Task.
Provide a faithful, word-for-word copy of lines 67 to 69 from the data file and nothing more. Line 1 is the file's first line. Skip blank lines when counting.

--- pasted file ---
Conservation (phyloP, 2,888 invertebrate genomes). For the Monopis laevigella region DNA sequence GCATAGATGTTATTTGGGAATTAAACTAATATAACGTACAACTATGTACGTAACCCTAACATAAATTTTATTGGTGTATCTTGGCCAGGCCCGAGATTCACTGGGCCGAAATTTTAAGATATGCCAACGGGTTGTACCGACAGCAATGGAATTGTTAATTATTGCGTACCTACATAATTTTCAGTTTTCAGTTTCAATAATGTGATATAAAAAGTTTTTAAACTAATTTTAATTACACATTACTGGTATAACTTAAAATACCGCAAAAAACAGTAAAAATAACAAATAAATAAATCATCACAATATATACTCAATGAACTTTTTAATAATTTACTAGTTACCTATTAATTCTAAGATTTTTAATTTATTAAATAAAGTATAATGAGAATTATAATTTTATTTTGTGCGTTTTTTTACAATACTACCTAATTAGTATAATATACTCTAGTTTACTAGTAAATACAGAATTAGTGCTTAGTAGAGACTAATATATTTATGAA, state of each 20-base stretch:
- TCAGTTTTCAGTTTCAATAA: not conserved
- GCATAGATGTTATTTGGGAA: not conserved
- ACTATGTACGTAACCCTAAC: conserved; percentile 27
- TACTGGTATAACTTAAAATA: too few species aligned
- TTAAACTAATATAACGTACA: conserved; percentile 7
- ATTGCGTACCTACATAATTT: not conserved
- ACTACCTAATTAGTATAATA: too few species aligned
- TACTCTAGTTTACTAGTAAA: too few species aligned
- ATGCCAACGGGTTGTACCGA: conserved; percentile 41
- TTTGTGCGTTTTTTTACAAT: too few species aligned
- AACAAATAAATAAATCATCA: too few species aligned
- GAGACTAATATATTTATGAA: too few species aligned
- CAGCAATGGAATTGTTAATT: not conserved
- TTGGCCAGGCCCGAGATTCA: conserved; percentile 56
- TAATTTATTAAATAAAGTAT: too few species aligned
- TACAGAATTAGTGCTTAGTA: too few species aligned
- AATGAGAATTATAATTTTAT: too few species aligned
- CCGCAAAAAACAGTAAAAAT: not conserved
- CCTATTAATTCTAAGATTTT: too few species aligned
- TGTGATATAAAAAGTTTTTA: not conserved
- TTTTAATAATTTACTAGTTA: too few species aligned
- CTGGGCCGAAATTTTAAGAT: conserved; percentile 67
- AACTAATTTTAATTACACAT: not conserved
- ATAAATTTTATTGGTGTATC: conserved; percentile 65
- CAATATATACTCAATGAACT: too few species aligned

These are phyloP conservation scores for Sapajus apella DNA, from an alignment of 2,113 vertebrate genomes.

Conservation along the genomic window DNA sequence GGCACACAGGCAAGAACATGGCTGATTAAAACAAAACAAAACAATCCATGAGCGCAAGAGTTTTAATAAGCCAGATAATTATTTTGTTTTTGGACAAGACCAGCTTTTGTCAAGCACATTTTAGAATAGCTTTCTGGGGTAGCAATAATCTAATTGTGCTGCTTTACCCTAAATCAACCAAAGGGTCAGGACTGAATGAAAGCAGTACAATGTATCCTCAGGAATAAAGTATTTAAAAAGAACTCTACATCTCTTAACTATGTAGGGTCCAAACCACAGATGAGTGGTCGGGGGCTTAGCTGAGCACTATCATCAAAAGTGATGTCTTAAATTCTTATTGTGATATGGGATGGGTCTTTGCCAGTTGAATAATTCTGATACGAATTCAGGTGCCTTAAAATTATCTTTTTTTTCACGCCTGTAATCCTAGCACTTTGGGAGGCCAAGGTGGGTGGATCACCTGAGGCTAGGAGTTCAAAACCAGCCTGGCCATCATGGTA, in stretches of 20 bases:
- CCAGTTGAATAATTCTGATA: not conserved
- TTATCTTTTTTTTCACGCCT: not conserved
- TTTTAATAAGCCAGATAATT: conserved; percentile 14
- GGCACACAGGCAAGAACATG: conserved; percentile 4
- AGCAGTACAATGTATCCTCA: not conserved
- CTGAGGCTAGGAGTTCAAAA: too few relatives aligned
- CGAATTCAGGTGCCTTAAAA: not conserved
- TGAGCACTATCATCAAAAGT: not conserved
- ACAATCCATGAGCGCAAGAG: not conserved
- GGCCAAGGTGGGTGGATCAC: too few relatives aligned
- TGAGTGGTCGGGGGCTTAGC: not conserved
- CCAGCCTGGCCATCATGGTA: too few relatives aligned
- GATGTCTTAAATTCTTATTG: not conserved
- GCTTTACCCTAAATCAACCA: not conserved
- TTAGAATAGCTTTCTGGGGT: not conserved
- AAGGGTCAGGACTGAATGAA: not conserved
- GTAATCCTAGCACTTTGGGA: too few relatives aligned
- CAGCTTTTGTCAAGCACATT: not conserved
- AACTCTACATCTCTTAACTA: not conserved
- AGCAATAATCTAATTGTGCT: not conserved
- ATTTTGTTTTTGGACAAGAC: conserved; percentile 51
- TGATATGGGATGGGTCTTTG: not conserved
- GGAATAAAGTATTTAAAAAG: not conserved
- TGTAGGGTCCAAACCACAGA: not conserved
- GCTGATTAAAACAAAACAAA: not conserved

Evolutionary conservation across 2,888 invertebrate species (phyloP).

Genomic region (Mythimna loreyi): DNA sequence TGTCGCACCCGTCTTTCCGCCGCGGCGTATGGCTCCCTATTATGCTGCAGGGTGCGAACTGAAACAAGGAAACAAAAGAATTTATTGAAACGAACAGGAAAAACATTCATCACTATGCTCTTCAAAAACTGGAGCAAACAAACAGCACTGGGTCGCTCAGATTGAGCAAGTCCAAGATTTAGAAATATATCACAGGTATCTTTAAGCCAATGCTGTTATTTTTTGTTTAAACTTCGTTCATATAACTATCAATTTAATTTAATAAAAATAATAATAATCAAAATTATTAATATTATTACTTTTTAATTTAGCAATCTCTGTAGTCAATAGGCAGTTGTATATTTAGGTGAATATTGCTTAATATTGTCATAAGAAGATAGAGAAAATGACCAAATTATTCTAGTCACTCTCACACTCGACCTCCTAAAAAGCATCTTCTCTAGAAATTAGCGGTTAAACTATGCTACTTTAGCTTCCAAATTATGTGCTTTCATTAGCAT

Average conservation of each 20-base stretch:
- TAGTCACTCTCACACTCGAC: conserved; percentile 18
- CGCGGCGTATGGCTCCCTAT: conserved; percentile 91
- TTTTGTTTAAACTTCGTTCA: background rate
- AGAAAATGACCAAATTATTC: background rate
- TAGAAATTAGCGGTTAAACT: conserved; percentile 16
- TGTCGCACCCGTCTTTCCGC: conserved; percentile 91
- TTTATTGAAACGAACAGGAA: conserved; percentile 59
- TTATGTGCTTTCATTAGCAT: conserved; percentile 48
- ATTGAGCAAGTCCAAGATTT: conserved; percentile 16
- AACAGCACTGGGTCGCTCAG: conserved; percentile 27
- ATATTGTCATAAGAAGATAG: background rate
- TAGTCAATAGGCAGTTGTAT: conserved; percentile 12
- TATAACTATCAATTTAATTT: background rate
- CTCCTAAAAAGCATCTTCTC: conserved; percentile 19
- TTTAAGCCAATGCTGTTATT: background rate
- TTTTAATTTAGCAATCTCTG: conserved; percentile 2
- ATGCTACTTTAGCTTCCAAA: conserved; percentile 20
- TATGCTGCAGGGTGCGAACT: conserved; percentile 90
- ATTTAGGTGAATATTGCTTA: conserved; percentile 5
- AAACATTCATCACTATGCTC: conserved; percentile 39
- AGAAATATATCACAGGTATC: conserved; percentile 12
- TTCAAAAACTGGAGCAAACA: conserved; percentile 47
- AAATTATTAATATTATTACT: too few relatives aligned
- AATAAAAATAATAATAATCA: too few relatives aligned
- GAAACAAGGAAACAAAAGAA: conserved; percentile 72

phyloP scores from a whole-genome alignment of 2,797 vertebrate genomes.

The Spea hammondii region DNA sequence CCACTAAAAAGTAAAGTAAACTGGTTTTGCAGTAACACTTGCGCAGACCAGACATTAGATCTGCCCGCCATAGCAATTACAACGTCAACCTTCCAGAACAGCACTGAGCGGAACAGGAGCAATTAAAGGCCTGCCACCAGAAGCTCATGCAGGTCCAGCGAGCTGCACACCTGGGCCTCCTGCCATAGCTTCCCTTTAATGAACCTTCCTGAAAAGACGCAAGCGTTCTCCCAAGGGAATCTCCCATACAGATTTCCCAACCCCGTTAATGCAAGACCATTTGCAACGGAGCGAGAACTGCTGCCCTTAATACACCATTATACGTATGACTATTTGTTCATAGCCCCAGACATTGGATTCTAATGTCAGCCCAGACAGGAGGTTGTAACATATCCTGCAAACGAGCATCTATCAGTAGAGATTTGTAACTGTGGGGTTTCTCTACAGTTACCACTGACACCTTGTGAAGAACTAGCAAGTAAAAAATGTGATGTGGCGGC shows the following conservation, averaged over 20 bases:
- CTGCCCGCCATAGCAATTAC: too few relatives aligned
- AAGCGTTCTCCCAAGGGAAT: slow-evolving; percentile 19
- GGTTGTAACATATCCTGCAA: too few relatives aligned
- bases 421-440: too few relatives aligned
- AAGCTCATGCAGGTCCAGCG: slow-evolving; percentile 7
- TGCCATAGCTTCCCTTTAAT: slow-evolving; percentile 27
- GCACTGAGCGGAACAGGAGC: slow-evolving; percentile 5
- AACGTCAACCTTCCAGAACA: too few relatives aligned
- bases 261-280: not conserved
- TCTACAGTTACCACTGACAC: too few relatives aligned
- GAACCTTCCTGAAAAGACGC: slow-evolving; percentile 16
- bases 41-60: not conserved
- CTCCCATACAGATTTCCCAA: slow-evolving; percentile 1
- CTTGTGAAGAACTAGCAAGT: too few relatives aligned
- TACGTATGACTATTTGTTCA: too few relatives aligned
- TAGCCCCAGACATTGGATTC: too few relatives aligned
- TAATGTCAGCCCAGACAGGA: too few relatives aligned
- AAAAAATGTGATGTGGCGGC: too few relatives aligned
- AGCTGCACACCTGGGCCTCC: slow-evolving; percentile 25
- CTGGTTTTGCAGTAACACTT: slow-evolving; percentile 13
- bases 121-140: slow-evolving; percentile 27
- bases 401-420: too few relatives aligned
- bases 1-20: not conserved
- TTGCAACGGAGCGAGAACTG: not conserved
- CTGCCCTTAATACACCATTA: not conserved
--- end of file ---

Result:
- ATATTGTCATAAGAAGATAG: background rate
- TAGTCAATAGGCAGTTGTAT: conserved; percentile 12
- TATAACTATCAATTTAATTT: background rate